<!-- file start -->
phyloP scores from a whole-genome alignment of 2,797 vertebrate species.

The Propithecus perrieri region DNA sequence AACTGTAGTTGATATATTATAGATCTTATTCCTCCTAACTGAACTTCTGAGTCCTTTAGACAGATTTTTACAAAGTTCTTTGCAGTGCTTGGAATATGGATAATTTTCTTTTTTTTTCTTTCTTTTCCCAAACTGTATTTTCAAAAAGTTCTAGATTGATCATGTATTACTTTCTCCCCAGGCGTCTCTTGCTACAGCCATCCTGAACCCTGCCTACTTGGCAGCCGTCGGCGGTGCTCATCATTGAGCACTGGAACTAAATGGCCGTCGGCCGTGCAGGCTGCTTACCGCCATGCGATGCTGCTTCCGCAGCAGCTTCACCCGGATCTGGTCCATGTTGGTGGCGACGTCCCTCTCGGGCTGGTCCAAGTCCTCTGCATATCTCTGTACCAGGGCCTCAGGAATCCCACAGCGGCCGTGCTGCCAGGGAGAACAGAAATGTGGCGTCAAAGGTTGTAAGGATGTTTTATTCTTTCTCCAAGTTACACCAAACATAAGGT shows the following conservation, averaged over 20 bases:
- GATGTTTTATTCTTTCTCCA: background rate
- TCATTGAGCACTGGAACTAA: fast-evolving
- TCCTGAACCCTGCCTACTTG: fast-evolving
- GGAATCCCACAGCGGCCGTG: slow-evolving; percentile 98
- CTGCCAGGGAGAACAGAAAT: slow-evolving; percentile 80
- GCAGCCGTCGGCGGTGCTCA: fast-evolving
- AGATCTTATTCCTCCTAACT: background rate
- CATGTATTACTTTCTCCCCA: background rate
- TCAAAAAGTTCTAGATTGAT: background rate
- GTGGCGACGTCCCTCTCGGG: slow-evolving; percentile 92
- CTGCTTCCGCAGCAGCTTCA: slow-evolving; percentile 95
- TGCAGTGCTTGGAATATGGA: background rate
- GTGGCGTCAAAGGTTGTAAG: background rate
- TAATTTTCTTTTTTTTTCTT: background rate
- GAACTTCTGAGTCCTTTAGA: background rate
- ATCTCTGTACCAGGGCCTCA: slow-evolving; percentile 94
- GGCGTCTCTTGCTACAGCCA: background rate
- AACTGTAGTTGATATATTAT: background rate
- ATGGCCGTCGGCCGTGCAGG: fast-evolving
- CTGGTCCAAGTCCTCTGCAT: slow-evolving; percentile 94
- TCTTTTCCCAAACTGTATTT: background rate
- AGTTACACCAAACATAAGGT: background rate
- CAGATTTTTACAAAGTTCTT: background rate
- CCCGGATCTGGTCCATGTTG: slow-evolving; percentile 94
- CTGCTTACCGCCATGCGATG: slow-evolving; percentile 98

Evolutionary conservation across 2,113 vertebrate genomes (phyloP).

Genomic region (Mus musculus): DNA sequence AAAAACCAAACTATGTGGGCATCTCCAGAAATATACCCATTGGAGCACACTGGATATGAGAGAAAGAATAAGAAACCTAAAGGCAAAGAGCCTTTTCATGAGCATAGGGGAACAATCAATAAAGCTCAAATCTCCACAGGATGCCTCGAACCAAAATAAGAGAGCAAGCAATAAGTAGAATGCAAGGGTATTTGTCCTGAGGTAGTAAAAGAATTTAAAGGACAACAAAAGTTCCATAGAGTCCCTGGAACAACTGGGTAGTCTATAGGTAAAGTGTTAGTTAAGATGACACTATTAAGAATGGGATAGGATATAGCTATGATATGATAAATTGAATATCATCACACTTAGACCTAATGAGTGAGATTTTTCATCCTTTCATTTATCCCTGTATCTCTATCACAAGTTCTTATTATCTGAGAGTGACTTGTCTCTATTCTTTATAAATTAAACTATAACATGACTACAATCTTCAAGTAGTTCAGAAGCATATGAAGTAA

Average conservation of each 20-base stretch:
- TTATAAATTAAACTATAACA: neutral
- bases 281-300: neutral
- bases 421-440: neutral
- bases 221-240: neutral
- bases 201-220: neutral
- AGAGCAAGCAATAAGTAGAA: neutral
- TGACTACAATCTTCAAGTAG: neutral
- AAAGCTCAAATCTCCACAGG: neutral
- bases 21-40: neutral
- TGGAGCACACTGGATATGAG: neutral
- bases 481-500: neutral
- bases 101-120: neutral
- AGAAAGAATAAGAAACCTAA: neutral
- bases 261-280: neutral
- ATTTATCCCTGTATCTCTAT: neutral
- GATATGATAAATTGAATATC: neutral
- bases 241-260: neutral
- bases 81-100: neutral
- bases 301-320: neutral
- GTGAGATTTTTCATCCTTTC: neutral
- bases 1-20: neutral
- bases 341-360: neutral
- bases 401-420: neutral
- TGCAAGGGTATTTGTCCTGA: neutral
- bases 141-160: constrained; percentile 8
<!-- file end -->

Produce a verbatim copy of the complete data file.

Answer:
phyloP scores from a whole-genome alignment of 2,797 vertebrate species.

The Propithecus perrieri region DNA sequence AACTGTAGTTGATATATTATAGATCTTATTCCTCCTAACTGAACTTCTGAGTCCTTTAGACAGATTTTTACAAAGTTCTTTGCAGTGCTTGGAATATGGATAATTTTCTTTTTTTTTCTTTCTTTTCCCAAACTGTATTTTCAAAAAGTTCTAGATTGATCATGTATTACTTTCTCCCCAGGCGTCTCTTGCTACAGCCATCCTGAACCCTGCCTACTTGGCAGCCGTCGGCGGTGCTCATCATTGAGCACTGGAACTAAATGGCCGTCGGCCGTGCAGGCTGCTTACCGCCATGCGATGCTGCTTCCGCAGCAGCTTCACCCGGATCTGGTCCATGTTGGTGGCGACGTCCCTCTCGGGCTGGTCCAAGTCCTCTGCATATCTCTGTACCAGGGCCTCAGGAATCCCACAGCGGCCGTGCTGCCAGGGAGAACAGAAATGTGGCGTCAAAGGTTGTAAGGATGTTTTATTCTTTCTCCAAGTTACACCAAACATAAGGT shows the following conservation, averaged over 20 bases:
- GATGTTTTATTCTTTCTCCA: background rate
- TCATTGAGCACTGGAACTAA: fast-evolving
- TCCTGAACCCTGCCTACTTG: fast-evolving
- GGAATCCCACAGCGGCCGTG: slow-evolving; percentile 98
- CTGCCAGGGAGAACAGAAAT: slow-evolving; percentile 80
- GCAGCCGTCGGCGGTGCTCA: fast-evolving
- AGATCTTATTCCTCCTAACT: background rate
- CATGTATTACTTTCTCCCCA: background rate
- TCAAAAAGTTCTAGATTGAT: background rate
- GTGGCGACGTCCCTCTCGGG: slow-evolving; percentile 92
- CTGCTTCCGCAGCAGCTTCA: slow-evolving; percentile 95
- TGCAGTGCTTGGAATATGGA: background rate
- GTGGCGTCAAAGGTTGTAAG: background rate
- TAATTTTCTTTTTTTTTCTT: background rate
- GAACTTCTGAGTCCTTTAGA: background rate
- ATCTCTGTACCAGGGCCTCA: slow-evolving; percentile 94
- GGCGTCTCTTGCTACAGCCA: background rate
- AACTGTAGTTGATATATTAT: background rate
- ATGGCCGTCGGCCGTGCAGG: fast-evolving
- CTGGTCCAAGTCCTCTGCAT: slow-evolving; percentile 94
- TCTTTTCCCAAACTGTATTT: background rate
- AGTTACACCAAACATAAGGT: background rate
- CAGATTTTTACAAAGTTCTT: background rate
- CCCGGATCTGGTCCATGTTG: slow-evolving; percentile 94
- CTGCTTACCGCCATGCGATG: slow-evolving; percentile 98

Evolutionary conservation across 2,113 vertebrate genomes (phyloP).

Genomic region (Mus musculus): DNA sequence AAAAACCAAACTATGTGGGCATCTCCAGAAATATACCCATTGGAGCACACTGGATATGAGAGAAAGAATAAGAAACCTAAAGGCAAAGAGCCTTTTCATGAGCATAGGGGAACAATCAATAAAGCTCAAATCTCCACAGGATGCCTCGAACCAAAATAAGAGAGCAAGCAATAAGTAGAATGCAAGGGTATTTGTCCTGAGGTAGTAAAAGAATTTAAAGGACAACAAAAGTTCCATAGAGTCCCTGGAACAACTGGGTAGTCTATAGGTAAAGTGTTAGTTAAGATGACACTATTAAGAATGGGATAGGATATAGCTATGATATGATAAATTGAATATCATCACACTTAGACCTAATGAGTGAGATTTTTCATCCTTTCATTTATCCCTGTATCTCTATCACAAGTTCTTATTATCTGAGAGTGACTTGTCTCTATTCTTTATAAATTAAACTATAACATGACTACAATCTTCAAGTAGTTCAGAAGCATATGAAGTAA

Average conservation of each 20-base stretch:
- TTATAAATTAAACTATAACA: neutral
- bases 281-300: neutral
- bases 421-440: neutral
- bases 221-240: neutral
- bases 201-220: neutral
- AGAGCAAGCAATAAGTAGAA: neutral
- TGACTACAATCTTCAAGTAG: neutral
- AAAGCTCAAATCTCCACAGG: neutral
- bases 21-40: neutral
- TGGAGCACACTGGATATGAG: neutral
- bases 481-500: neutral
- bases 101-120: neutral
- AGAAAGAATAAGAAACCTAA: neutral
- bases 261-280: neutral
- ATTTATCCCTGTATCTCTAT: neutral
- GATATGATAAATTGAATATC: neutral
- bases 241-260: neutral
- bases 81-100: neutral
- bases 301-320: neutral
- GTGAGATTTTTCATCCTTTC: neutral
- bases 1-20: neutral
- bases 341-360: neutral
- bases 401-420: neutral
- TGCAAGGGTATTTGTCCTGA: neutral
- bases 141-160: constrained; percentile 8